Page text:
When it comes to deal lawyers and cybersecurity, the discussion is often over whether law firms are a weak link in their clients’ data defenses. But what about lawyers’ obligations to probe for cyber weaknesses within the companies doing the deals?

M&A professionals should assess companies on both sides of a transaction for potential cyberthreats, said Milan Patel, managing director at K2 Intelligence, who likened the process to a real estate adviser counseling potential home buyers.

“Is there a cracked foundation? Are there broken windows? How many windows are there?” Patel said at a panel discussion Tuesday at ALM’s cyberSecure conference in New York.

The aim is to scout out every internet point of entry into a company’s data, Patel explained, in order to make sure that hackers are kept out.

At Tuesday’s panel, law firm data experts said that robust cybersecurity due diligence is a responsibility that M&A advisers can’t ignore. And, they said, data protection now requires a proactive approach.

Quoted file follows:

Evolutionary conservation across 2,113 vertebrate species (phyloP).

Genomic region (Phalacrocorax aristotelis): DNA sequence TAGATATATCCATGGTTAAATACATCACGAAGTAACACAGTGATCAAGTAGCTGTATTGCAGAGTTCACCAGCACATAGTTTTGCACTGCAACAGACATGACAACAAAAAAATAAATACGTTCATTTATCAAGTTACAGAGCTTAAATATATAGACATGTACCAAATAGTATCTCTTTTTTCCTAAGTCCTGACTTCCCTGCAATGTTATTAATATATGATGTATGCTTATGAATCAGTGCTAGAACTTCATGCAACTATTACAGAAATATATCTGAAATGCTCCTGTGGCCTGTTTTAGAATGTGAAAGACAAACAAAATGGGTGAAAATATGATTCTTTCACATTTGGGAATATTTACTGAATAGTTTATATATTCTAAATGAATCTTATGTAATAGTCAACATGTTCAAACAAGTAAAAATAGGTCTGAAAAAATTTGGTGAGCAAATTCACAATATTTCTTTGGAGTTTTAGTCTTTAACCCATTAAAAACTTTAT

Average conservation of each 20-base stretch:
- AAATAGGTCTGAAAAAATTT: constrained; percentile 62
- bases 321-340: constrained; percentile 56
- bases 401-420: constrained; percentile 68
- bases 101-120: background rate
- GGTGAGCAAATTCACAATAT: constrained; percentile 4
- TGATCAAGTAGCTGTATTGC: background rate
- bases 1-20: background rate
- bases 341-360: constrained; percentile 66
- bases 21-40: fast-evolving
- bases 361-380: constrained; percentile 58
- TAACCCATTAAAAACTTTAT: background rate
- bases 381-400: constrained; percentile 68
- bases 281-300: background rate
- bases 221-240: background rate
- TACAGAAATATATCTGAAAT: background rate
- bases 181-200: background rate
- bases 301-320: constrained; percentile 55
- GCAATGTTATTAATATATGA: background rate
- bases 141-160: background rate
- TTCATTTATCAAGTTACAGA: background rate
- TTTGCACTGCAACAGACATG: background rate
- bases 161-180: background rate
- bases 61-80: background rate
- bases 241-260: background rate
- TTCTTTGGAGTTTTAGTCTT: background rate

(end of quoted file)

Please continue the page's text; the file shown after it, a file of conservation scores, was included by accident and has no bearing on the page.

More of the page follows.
“The burden is on us ethically and as a matter of what the client is demanding from us,” said Baker & McKenzie partner David Lashway, who moderated the discussion.

Cybersecurity threats now come in multiple forms and from multiple actors, from state actors to criminals to activists such as Edward Snowden, Lashway pointed out. Companies engaged in mergers and acquisitions can be doubly vulnerable, he said.

Panelists said that the tools for safeguarding transactional clients’ data are still evolving, but having a strong cybersecurity team in place is a must.

“[The team] needs someone who understands those ones and zeros … that’s a trusted adviser, whether it’s inside or outside,” Patel said.

He also warned that as firms increase their defenses, hackers are also becoming more sophisticated—and ambitious.

“We’ll be safer, but the threats on the sharp end of the spear will become nastier,” Patel said.